About this book
The three of us, working in different institutions but in the same city, were very aware of the differences between our diverse approaches to the biology of aging and our perceptions of the sub ject matter. However, three years ago we began to hold informal meetings to discuss our research. These meetings eventually be came more frequent and, with this association, we became increas ingly cognizant of the commonality of our research problems de spite our separate perspectives. The idea for this symposium, therefore, grew from our aware ness that the underlying problem of the biological basis for aging was a common denominator in our research. The papers presented here represent three areas of active investigation: cell divi sion, biological membranes and hormonal regulation. They are sub mitted with the expectations that a greater understanding of the role of each of these separate approaches will help clarify, not only the interrelationships between our fields of research, but more importantly, the biology of aging itself. ACKNOWLEDGEMENTS We would like to extend our sincere thanks for the interest and contributions of the companies listed below: Abbott Laboratories Hoffman-LaRoche Arthur D. Little McNeil Laboratories Bristol Laboratories Mead Johnson & Company Burroughs H'ellcome Co. Merck Sharp & Dohme Research Labs. Charles River Breeding Labs. Rom-Amer Pharmaceuticals Dow Chemical Co. Sandoz Pharmaceuticals E.R. Squibb & Sons, Inc. Schering Corp. Eli Lilly Research Laboratories Smith Kline Corp.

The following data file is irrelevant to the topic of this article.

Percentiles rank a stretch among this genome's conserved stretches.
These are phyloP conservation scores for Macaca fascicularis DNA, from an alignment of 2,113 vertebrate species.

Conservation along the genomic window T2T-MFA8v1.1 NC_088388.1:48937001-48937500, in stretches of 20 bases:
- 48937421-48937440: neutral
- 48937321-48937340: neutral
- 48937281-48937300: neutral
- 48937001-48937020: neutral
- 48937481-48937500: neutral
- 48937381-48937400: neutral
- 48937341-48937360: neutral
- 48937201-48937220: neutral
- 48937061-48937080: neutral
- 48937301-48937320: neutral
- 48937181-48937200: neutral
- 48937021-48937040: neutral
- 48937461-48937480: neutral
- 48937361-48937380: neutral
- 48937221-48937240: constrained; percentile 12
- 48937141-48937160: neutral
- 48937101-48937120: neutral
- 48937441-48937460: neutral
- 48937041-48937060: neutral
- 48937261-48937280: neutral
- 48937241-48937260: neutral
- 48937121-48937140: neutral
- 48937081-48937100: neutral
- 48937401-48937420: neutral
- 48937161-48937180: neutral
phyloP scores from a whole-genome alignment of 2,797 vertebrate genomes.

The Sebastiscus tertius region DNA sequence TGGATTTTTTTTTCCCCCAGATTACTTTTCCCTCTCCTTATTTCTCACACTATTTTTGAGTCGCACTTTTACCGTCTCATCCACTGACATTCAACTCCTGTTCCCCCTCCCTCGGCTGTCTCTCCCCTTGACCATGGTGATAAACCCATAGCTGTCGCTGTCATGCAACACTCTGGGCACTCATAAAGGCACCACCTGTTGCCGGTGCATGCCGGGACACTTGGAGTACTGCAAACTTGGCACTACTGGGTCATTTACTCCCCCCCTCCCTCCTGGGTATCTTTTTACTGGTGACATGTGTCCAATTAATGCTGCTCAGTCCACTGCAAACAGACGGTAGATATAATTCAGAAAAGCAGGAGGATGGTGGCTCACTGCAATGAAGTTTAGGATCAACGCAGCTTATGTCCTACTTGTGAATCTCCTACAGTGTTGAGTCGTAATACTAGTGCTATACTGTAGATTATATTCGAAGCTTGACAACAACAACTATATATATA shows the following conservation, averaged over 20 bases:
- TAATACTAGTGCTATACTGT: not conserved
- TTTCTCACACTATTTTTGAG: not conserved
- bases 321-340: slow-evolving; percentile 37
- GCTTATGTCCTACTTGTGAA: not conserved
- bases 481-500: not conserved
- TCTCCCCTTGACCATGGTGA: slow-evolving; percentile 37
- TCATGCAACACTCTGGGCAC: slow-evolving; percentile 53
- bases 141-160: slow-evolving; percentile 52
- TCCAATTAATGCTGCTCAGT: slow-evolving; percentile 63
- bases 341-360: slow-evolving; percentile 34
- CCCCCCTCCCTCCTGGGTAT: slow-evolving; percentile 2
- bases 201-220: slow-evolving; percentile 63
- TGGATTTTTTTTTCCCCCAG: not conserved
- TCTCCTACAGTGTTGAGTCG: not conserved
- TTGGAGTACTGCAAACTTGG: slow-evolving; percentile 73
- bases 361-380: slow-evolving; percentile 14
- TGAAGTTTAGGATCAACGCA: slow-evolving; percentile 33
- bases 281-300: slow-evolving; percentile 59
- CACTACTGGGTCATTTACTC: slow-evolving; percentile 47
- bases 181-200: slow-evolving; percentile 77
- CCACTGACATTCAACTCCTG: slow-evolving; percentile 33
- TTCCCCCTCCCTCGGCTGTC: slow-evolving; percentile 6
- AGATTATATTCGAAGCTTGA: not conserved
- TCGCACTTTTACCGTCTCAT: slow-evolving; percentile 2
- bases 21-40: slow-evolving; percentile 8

aging biology cell perception regulation relationships research senescence